ELECTRONEGATIVITY

The tendency of an atom in a compound to attract a pair of bounded electron towards itself is known as electronegativity of the atom. It is important to note that electron affinity and electonegativity both measure the electrons attracting power but the former refers to an isolated gaseous atom while the latter to an atom in a compound. Thus electron affinity is attraction for a single electron while electronegativity is for a pair of bonded electrons. Further electron affinity is energy while electronegativity is a tendency

Factor affecting the value of electronegativity

1.      The size of atom.

2.      Electronic configuration. Small atoms attract electrons more than the larger atomsone and are therefore more electronegativity. Secondaly, atom with filled shell of electrons, will tend to have higher electronegativity than those sparsely occupied ones.

Variations of electronegativity in the periodic table

1.      In a periodic , electronegativity increases from left to right. This is due to decrease in size and increase in nuclear charge. Thus the alkali metals posses the lowest value, while the halogens have the highest. Inert gases have zero electronegativity.

2.      In a group, electronegativity decreases from top to bottom. This is due to increase in atomic size.

 If an element exhibits various oxidations state, the atom in the higher oxidations state will be more negative due to greater attraction for the electron.

Electronegativity  may be expressed on the following three scales:

       I.            Mulliken’s scale: Mulliken  regards electronegativity as the average value of ionization potential and electron affinity of an atom.

 

Electronegativity =       ionization potential + electron affinity /  2

 

    II.            Allre-Rochow scale: Aller and Rochow defined electronegativity  as the electrostatic force exerted by the nucleus on  the valance electron.

 

 III.            Pauling  scale:  Paulling scale of electronegativity is the  most widely used. It is based on exess bond energies. He determined  electronegativity difference between the two atom and then  by assigning arbitrary values to few elements.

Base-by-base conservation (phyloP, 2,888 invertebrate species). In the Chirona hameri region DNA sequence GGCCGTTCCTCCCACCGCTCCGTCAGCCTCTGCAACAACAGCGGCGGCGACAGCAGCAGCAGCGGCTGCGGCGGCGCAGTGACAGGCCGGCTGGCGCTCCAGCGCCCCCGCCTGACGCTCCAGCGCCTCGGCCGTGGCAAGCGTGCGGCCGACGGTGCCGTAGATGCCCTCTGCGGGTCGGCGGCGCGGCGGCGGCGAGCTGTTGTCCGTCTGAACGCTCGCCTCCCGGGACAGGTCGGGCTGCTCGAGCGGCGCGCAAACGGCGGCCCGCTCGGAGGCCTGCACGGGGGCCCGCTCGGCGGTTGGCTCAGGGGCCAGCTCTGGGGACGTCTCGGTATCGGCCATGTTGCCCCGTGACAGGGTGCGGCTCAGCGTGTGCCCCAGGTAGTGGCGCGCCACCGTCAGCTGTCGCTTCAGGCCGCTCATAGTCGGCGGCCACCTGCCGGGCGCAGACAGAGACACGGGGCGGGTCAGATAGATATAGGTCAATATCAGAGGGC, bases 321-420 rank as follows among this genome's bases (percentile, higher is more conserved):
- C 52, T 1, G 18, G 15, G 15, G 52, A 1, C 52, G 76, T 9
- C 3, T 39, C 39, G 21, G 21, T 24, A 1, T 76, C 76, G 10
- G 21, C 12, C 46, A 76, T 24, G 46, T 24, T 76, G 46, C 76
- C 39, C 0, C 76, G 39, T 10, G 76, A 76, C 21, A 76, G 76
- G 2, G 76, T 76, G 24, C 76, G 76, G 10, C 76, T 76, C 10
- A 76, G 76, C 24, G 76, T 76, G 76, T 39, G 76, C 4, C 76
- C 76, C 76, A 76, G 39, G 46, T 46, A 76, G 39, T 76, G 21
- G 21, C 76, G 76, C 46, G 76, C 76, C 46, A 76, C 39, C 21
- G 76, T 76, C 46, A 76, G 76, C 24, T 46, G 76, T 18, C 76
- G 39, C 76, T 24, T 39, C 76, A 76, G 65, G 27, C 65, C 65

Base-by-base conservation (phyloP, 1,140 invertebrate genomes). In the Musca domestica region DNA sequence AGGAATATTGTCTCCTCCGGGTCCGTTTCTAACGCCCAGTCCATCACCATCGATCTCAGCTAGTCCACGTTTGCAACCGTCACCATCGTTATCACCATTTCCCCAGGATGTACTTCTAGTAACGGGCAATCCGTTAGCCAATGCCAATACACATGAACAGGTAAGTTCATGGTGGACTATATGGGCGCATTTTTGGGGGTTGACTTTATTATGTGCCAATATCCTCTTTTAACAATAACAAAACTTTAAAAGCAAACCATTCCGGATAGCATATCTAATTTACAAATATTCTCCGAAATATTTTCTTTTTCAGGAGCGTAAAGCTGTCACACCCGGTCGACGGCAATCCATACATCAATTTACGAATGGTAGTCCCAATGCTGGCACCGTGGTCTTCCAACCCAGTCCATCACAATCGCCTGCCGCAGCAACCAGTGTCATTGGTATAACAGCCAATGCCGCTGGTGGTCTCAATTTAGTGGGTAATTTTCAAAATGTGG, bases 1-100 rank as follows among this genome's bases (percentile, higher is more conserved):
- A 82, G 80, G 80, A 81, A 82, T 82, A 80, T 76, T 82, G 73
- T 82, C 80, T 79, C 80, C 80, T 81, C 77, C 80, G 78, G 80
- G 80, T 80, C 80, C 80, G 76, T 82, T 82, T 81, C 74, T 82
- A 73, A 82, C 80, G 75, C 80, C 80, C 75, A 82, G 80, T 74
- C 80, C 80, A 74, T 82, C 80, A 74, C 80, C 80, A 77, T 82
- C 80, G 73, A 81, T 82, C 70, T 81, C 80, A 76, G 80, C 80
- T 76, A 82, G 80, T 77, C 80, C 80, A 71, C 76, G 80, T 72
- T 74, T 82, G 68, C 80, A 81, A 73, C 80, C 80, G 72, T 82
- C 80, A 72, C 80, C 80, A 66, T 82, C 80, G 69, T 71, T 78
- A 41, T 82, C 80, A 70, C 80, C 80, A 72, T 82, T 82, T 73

SOME OTHER PERIODIC PROPERTIES

1.      Atomic volume : It defined as the volume occupied by one gram atom of an element. Mathematically :

Atomic volume = gram atomic weight / density in solid state.

Unit of atomic volume are cc/mole. Atomic volume signifies the volume occupied by one mole of atom of the given element in solid state. Lower atomic volume generally leads ro higher density, increased hardness and brightness, higher melting and boiling points, less malleability and ductility.

·         While decreasing a group, the atomic volume generally increases which is due to increase in the number of sells through the valency electrons in a given group remains constant.

·         While going left to right across a periodic the atomic volume first decreases to a minimum and then increases. Francium has the highest atomic volume and boron has lowest atomic constant.

2.      Density : The density of the elements in solid state varies periodically with their atomic number. At first, the density increases gradually in a periodic and becomes maximum somewhere  for the central numbers then start decreases afterword.

3.      Melting point: The melting points of the element exibit some periodicity with rise of atomic number. It is observed that elements with low values of atomic volume have high melting points while element with high values of atomic volume have low melting points .

4.      Oxidation state: Oxidation number of an element in a compound is the total number of electrons it appears to have gained or lost during the formations of that particular compound.

5.      Megnatic properties : Megnatic properties of matter depend on the properties of the indivisual atom. A substance capable of being attracted into an magnetic fields is knpwn as paramagnetic


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